Middle Ocmulgee Region Technical Information

In support of the Regional Plan Update, separate technical memoranda were developed for both water and wastewater forecasting as well as a resource gap analysis.

Water and Wastewater Forecasting

2060 Water Demand Middle Ocmulgee

Water and wastewater demand forecasts form the foundation for water planning in the Middle Ocmulgee Region and serve as the basis for the selection of water management practices. Forecasts are summarized within Section 4 of the Download this pdf file. Regional Water Plan  Additional detail can be found in the Water and Wastewater Forecasting Technical Memorandum A high-level summary of this technical information is also included on the Council’s Download this pdf file. Fact Sheet.

Although the region’s population is projected to increase by 21% between 2020 and 2060, the Middle Ocmulgee Region’s annual average daily demand is only projected to increase less than 1%. The small increase is due to the retirement of the power generating facility, Plant Scherer. Plant Scherer’s retirement will also impact the region’s wastewater flows, which, in total, will decrease 14% from 2020 to 2060.

Gap Analysis

The gap analysis compares the water and wastewater demand forecasts to the available resources. This material is summarized within Section 5 of the Download this pdf file. Regional Water Plan. Areas where future demands exceed the estimated capacity of the source have a potential challenge that may be addressed through water management practices. Potential water resource challenges for the Middle Ocmulgee Region include:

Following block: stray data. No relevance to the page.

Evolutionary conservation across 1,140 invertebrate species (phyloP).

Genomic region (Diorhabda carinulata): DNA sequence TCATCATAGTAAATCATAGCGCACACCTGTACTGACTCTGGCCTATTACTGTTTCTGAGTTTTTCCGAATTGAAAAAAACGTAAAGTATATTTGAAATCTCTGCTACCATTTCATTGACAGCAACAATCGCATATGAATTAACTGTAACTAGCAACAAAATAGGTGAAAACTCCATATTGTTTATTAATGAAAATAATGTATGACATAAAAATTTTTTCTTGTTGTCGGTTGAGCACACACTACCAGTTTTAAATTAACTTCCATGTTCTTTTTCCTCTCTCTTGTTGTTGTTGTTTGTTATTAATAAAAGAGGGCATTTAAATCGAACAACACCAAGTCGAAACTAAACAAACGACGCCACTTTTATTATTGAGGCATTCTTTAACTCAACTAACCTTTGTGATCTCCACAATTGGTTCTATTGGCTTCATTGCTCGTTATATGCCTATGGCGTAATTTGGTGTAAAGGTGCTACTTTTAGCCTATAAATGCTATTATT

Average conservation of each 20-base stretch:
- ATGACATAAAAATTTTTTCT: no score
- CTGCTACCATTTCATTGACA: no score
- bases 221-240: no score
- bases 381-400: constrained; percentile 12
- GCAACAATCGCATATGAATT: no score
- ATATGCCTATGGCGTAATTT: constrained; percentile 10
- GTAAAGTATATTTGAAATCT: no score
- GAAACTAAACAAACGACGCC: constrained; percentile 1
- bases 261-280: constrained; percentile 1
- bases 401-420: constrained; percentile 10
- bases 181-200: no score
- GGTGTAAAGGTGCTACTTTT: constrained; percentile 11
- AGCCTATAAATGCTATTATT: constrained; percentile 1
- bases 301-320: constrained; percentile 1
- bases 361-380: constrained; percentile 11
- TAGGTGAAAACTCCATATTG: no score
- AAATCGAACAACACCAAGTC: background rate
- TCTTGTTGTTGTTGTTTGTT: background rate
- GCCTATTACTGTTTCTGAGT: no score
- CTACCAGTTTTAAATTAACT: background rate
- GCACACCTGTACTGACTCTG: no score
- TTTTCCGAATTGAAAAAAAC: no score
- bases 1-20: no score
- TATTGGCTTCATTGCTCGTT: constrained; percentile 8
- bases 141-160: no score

• Need for localized groundwater monitoring for counties withdrawing from the Floridan aquifer.
  • Need for additional permitted municipal withdrawal capacity in Crawford, Jasper, and Lamar Counties.
  • Need for additional wastewater planning and treatment capacity in Newton and Lamar Counties.
  • Potential surface water supply challenges for four facilities in Jasper, Lamar, Monroe, and Newton Counties.
  • Potential high nutrient loadings into Lake Jackson and in the watersheds above Lake Jackson because of significant point source discharge contribution
  • Need for additional watershed protection and management of non-point and point source discharges to further improve existing impaired stream status.
  • Need for on-site septic system management in rural counties.